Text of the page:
This is not to say Mr. Stanger is opposed to investing in oil and gas tax shelters. In fact, with drilling costs down dramatically, he thinks this is a good time for an investor to put money in a good drilling program. Even prospects of declining oil prices don't discourage him. To attract investors, promoters of legitimate oil and gas tax shelters have increased investors' return. Currently, oil and gas reserves can be purchased to return 20 to 25 percent annually to the partnership, compared with 15 percent last year. Even if the price of oil drops to $20 a barrel, some programs would continue to return 10 to 15 percent a year. Thus, if the prices just remain steady, the returns - if oil is found - can be handsome.
In buying a tax shelter, an individual must also decide whether to buy a public one (one that has been registered with the Securities and Exchange Commission) or a private offering, made to a small, select group of investors.
The advantage of a public offering is that it discloses all fees and expenses. These can be hefty and can have a significant effect on the final return. Public offerings are also usually larger and more diversified, spreading the risks. Investors usually have to pay for the program in one swipe, however.
A private shelter can often be paid for over a number of years, thus aiding an individual's cash flow, helping him to afford it. But with private shelters it is usually more difficult to gauge expenses and fees. ''Things are not what they seem in private deals,'' Mr. Stanger warns. He says that in private deals it's important to know the ''philosophy of the people you are dealing with.''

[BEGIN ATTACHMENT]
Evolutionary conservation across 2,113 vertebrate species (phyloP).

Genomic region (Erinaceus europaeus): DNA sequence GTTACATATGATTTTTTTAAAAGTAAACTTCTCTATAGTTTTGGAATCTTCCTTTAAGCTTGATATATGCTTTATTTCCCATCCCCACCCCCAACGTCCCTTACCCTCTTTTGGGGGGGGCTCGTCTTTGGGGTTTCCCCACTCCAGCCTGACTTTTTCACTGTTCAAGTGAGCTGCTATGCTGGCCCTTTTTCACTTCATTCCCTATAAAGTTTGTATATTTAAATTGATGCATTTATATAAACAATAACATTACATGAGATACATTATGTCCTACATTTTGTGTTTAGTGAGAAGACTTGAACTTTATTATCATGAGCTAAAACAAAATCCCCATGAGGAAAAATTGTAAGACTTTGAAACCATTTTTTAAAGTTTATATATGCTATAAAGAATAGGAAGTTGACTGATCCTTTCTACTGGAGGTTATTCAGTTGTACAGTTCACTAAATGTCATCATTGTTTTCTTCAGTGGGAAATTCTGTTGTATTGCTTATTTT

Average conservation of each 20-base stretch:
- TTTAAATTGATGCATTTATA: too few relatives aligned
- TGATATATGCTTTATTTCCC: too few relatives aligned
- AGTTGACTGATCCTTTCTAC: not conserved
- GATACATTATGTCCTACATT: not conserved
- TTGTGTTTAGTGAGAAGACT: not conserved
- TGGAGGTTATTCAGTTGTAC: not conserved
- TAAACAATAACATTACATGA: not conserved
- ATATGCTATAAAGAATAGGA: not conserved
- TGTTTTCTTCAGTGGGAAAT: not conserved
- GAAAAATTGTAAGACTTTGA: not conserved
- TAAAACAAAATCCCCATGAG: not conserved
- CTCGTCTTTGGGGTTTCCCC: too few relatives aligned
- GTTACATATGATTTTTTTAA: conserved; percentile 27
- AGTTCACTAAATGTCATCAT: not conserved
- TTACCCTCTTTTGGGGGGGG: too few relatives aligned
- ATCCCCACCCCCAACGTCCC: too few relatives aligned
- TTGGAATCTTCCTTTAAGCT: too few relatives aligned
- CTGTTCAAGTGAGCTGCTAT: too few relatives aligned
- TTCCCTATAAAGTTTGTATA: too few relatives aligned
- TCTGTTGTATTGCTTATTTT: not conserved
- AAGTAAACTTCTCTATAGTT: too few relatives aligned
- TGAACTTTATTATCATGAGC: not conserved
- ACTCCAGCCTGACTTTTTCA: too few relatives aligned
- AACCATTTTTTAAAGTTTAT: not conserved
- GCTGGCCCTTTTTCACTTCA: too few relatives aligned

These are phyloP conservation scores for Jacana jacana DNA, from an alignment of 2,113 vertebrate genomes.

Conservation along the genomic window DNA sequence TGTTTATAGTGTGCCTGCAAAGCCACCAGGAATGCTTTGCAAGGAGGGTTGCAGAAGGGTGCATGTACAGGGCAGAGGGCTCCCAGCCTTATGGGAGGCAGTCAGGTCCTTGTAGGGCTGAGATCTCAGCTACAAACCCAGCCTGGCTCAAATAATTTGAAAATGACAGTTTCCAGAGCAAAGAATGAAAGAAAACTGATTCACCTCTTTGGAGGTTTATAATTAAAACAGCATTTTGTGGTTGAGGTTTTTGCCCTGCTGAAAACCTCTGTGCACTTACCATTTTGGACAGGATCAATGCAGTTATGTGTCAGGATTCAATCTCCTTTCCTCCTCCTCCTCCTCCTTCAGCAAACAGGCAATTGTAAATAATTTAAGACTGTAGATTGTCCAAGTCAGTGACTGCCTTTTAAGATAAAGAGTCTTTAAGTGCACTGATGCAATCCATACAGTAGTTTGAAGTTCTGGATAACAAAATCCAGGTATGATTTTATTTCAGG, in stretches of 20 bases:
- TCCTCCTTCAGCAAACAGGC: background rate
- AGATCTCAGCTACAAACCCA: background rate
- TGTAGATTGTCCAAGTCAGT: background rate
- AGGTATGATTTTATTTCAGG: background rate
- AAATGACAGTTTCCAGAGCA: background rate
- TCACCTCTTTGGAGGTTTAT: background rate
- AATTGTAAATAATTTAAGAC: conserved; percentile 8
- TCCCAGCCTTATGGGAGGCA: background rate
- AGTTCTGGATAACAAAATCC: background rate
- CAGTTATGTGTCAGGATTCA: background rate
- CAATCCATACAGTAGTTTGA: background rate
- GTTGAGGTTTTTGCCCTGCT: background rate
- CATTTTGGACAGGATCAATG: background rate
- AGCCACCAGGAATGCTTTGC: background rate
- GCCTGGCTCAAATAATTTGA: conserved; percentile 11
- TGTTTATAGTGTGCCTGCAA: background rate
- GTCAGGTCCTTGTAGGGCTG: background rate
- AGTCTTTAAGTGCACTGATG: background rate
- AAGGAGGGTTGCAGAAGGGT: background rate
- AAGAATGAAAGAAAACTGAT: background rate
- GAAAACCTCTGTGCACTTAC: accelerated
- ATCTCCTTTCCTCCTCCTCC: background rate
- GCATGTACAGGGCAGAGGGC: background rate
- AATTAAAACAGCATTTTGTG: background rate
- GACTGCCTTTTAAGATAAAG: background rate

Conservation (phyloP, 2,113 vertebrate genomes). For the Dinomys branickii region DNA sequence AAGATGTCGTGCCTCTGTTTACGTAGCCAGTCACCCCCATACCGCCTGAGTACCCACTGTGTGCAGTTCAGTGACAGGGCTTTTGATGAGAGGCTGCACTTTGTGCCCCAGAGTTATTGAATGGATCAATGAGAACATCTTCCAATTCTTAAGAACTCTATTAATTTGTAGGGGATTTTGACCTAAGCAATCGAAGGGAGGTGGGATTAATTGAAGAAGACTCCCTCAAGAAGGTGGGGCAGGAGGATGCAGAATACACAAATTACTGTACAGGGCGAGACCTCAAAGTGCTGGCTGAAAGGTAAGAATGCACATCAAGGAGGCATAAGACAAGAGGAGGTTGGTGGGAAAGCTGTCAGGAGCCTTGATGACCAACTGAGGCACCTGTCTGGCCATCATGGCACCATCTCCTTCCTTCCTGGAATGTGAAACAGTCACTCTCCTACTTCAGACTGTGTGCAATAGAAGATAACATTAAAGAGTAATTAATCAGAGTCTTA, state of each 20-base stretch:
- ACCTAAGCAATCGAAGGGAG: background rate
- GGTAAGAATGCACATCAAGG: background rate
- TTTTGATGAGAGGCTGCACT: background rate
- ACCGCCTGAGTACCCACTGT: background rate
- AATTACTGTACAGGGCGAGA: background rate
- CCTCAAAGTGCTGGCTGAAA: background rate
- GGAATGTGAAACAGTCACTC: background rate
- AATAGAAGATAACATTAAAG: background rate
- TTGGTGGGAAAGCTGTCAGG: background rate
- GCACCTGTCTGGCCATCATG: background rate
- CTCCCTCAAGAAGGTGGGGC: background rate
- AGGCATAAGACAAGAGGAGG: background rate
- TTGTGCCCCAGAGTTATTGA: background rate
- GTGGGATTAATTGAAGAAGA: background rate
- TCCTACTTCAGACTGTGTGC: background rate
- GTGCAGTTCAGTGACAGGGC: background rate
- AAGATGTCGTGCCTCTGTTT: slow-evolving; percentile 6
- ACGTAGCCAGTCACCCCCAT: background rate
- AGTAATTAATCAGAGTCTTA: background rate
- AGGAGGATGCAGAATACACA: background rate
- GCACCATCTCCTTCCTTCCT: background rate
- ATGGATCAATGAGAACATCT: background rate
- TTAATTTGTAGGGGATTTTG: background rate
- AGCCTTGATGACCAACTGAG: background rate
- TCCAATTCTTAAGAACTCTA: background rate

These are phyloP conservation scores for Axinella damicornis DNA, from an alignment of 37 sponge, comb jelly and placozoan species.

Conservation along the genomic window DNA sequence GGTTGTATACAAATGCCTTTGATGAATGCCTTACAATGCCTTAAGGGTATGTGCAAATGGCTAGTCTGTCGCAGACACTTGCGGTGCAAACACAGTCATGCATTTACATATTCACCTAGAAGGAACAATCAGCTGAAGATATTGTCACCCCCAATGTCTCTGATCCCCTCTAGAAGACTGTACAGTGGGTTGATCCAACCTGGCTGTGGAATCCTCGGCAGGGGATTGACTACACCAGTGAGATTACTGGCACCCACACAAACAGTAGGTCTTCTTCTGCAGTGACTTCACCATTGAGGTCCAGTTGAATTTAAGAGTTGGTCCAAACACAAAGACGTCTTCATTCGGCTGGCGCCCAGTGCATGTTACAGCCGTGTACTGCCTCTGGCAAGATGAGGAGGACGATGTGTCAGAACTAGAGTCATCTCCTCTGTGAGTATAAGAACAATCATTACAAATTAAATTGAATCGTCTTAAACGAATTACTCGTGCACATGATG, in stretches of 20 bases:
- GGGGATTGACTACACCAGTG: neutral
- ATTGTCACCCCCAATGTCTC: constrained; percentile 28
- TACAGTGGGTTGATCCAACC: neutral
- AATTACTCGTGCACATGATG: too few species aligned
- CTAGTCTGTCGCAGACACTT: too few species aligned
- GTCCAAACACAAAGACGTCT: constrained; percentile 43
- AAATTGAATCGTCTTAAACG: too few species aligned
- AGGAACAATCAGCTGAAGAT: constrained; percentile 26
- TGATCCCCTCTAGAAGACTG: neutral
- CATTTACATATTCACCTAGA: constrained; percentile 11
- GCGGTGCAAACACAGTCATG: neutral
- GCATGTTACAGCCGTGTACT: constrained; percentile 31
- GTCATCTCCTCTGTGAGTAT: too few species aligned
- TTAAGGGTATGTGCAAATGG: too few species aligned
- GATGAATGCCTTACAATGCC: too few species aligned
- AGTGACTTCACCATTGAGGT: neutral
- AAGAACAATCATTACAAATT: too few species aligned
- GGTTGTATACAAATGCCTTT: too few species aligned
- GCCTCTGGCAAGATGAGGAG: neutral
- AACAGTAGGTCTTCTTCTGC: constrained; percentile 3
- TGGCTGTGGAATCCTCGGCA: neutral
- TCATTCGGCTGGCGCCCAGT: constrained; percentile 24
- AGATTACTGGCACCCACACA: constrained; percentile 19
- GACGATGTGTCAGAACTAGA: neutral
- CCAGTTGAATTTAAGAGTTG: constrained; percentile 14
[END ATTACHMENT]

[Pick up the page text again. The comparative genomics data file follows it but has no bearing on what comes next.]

It is also important to know how successful the parties have been in the past. For most public and many private oil and gas deals, it's possible to check the general partner's record by asking your stockbroker to show you a copy of the Stanger Drilling Fund Yearbook. With real estate, it's more difficult. But many brokers have the Stanger Register, which provides program comparisons, or the Stanger Report, also a guide to tax shelter investing. If neither is available, ask for verification of the general partner's record.
People who do decide on a tax shelter should make sure it's legal. In the past, some felt that it paid to cheat: The penalty was only the tax due, plus 6 percent interest. Under the Tax Equity and Fiscal Responsibility Act of 1982, however, the Internal Revenue Service can now charge interest based on the prime interest rate. Currently, it is charging 16 percent, compounded daily from the date of the filing. In addition, the IRS can impose a nondeductible penalty of up to 30 percent on what it considers a ''substantial understatement'' of income tax.
Even more important, the IRS will now be looking at the total-gross-income figure an individual reports instead of adjusted gross income. The effect of this is likely to be simple: The possibility of being audited increases substantially.
For example, under the old system, if a person had total gross income of $200 ,000 last year, he could shelter $180,000 of it and as far as the IRS computer was concerned his adjusted gross income was only $20,000. The likelihood of being audited with only a $20,000 gross income are quite small. But, as Stanley Jensen, an assistant to Henry W. Bloch, the president of H & R Block notes, with a $200,000 income, the chance of being audited is substantially increased, since the IRS computers are geared toward auditing such returns.